Friday Jul 08 2011
Foxtails are a real summer hazard for our pets
By: Dr. Thomas Morrow Special to Inside Lincoln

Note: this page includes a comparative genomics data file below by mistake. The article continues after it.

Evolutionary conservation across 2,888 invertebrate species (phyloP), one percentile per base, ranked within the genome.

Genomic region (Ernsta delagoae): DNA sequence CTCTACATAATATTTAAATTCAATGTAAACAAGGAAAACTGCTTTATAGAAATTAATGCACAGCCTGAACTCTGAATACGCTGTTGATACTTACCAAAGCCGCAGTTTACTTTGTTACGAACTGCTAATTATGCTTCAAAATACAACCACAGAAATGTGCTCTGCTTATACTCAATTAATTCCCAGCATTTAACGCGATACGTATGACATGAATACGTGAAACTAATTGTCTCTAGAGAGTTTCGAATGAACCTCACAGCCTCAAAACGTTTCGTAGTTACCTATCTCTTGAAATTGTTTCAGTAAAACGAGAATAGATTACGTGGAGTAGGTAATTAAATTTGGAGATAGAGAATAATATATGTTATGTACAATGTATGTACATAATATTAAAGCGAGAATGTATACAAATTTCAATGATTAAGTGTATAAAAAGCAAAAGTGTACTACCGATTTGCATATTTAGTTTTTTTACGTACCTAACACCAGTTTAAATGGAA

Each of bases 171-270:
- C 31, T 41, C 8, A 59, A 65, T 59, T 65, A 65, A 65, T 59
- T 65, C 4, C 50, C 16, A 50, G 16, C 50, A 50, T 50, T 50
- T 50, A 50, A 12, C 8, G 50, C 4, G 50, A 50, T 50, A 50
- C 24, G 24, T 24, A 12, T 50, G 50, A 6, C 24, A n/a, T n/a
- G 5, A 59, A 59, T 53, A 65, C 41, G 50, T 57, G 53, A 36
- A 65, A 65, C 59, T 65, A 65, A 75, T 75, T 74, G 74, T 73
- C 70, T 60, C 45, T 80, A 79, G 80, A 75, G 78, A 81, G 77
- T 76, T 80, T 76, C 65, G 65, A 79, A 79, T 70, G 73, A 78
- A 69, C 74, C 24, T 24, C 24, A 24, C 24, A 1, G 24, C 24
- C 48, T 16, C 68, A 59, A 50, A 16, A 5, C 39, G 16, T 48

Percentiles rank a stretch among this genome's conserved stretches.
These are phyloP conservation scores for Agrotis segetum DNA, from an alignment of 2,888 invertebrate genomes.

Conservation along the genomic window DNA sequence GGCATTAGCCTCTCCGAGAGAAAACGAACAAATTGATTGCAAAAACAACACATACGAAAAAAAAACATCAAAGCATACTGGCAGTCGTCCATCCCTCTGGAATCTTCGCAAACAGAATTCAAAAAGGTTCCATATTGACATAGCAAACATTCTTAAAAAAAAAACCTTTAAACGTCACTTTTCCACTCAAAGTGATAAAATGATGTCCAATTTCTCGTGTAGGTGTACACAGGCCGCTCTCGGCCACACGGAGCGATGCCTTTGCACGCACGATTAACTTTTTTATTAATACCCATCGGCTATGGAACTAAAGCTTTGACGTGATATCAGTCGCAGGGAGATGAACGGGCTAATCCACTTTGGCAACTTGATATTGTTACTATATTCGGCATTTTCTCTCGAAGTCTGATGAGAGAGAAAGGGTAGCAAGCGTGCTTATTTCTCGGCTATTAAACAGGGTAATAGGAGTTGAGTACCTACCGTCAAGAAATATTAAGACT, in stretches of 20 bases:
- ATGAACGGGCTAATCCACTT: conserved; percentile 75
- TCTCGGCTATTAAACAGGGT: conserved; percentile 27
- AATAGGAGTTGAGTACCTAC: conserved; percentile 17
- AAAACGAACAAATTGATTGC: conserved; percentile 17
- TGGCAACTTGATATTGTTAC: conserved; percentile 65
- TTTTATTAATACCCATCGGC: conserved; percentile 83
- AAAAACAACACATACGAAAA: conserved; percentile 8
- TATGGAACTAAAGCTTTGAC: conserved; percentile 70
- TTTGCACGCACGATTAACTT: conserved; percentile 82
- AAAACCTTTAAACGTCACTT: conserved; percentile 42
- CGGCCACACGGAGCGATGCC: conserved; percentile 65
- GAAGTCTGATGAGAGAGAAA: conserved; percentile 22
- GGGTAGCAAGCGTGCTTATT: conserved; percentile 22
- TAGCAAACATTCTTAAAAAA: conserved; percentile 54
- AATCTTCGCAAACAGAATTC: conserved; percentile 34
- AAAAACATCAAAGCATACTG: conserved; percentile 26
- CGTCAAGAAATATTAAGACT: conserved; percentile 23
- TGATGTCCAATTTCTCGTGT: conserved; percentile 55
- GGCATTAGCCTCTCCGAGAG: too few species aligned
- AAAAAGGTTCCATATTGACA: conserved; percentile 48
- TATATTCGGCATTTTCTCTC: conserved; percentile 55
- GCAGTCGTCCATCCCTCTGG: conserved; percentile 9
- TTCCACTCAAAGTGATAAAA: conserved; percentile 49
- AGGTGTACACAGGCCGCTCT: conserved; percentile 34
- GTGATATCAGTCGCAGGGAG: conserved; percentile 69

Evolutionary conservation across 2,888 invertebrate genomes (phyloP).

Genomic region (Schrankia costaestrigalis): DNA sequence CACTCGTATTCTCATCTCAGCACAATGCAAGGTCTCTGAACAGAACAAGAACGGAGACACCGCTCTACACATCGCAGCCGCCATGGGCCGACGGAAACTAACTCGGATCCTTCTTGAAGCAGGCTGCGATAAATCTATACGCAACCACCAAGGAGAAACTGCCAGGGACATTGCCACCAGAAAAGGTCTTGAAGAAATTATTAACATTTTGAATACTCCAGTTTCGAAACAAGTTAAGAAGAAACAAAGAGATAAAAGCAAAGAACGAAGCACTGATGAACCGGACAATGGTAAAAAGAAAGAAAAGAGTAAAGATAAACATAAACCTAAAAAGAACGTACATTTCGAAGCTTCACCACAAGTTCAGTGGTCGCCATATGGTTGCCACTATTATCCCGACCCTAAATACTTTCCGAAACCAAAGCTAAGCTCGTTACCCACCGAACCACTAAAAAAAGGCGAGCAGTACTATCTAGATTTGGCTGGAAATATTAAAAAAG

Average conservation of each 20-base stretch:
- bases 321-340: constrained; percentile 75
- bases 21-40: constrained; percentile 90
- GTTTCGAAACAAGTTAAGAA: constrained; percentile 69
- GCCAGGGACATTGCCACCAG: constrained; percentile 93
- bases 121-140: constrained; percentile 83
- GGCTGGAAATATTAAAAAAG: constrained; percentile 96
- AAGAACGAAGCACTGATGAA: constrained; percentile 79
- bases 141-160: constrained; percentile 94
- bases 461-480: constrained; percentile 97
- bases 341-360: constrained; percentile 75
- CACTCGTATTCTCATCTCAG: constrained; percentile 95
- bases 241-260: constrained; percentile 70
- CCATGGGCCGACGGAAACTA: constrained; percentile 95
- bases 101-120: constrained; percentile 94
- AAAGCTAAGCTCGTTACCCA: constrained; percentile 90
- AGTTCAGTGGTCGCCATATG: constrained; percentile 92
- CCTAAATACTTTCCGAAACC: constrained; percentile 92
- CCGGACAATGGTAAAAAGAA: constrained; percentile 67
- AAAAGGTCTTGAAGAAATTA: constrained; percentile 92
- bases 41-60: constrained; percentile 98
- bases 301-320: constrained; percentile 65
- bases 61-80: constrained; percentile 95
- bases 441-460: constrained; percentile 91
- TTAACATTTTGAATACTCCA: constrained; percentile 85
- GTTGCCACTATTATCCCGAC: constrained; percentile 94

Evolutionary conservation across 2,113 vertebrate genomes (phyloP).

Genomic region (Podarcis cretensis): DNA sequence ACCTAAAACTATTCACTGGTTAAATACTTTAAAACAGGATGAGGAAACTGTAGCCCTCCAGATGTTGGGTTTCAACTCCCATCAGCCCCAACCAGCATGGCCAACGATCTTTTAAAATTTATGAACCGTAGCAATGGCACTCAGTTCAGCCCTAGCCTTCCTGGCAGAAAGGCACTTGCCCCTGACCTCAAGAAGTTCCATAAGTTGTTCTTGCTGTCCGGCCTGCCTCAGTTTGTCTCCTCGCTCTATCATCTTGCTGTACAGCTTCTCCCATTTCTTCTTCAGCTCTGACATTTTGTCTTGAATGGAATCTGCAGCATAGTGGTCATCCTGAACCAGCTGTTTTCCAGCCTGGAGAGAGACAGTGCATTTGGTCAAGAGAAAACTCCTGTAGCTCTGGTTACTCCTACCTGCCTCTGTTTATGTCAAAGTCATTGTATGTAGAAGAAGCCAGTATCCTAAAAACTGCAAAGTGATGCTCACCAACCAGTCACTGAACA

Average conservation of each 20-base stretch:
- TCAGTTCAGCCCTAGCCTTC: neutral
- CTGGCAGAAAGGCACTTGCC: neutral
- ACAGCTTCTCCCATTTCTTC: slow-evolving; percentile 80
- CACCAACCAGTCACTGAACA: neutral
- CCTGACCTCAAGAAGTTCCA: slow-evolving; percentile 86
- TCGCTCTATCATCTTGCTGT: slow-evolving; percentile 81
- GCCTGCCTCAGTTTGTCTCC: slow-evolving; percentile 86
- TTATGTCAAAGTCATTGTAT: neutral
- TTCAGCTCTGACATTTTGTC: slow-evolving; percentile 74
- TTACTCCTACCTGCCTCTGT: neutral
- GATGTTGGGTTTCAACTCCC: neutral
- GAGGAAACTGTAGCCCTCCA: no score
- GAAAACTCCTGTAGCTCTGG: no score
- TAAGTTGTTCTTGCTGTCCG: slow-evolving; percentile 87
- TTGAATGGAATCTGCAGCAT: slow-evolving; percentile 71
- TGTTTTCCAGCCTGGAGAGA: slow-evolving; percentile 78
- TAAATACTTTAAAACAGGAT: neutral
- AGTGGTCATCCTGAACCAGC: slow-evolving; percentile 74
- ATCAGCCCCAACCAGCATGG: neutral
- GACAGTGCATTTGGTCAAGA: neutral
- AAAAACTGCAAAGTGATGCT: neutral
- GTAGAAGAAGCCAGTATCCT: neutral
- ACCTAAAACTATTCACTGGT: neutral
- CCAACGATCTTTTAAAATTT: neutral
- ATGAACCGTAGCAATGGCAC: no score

Many outdoor animals can suffer from foxtail migrations. Foxtails may get lodged around the eyes, nose, mouth ears, coat and paws. Pet owners should be aware of the following signs, which may indicate the presence of foxtails: : Eye swelling or squinting of the eye, sticky discharge : Sneezing or discharge from the nose : Repeated gagging or difficulty chewing or swallowing; trouble eating : Bad odor from the mouth, ears or nose : Head tilting, shaking or scratching at the ears : Continuous licking or biting at the paws or other areas : Abscesses ( puss-filled pockets ) : Opens sores, which can be the remains of an open abscess but may still have a foxtail inside. At the first sign of a foxtail, you should bring your pet to a veterinarian immediately to avoid further damage from migration of the foxtail. Dogs seem to suffer from these painful migrations because the foxtails become imbedded in their coats. Because of their meticulous grooming habits, cats are less likely to have foxtails as an issue. But cats occasionally run into problems and commonly get them in the eye. Corneal damage occurs fast with this seedpod stuck under the third eyelid of the animal. All animals, including horses, are at risk of serious problems if they snort a foxtail into their nasal passages. We always recommend regular grooming during the summer months. Without this, foxtails can become embedded in your animals’ coats, eventually piercing their skin and causing infections. The sharp end points and microscopic barbs of foxtails ensure travel in only one direction – further inside the animals’ body. Once inside, foxtail removal becomes a surgical procedure and must be done by a veterinarian. Dr. Thomas Morrow owns Critter Creek Veterinary Pet Hospital. If you suspect your animal may have a foxtail migration, please call our office for an appointment at 408-0201. Critter Creek Veterinary Pet Hospital is located at 395 S. Highway 65, Suite 1 in Lincoln.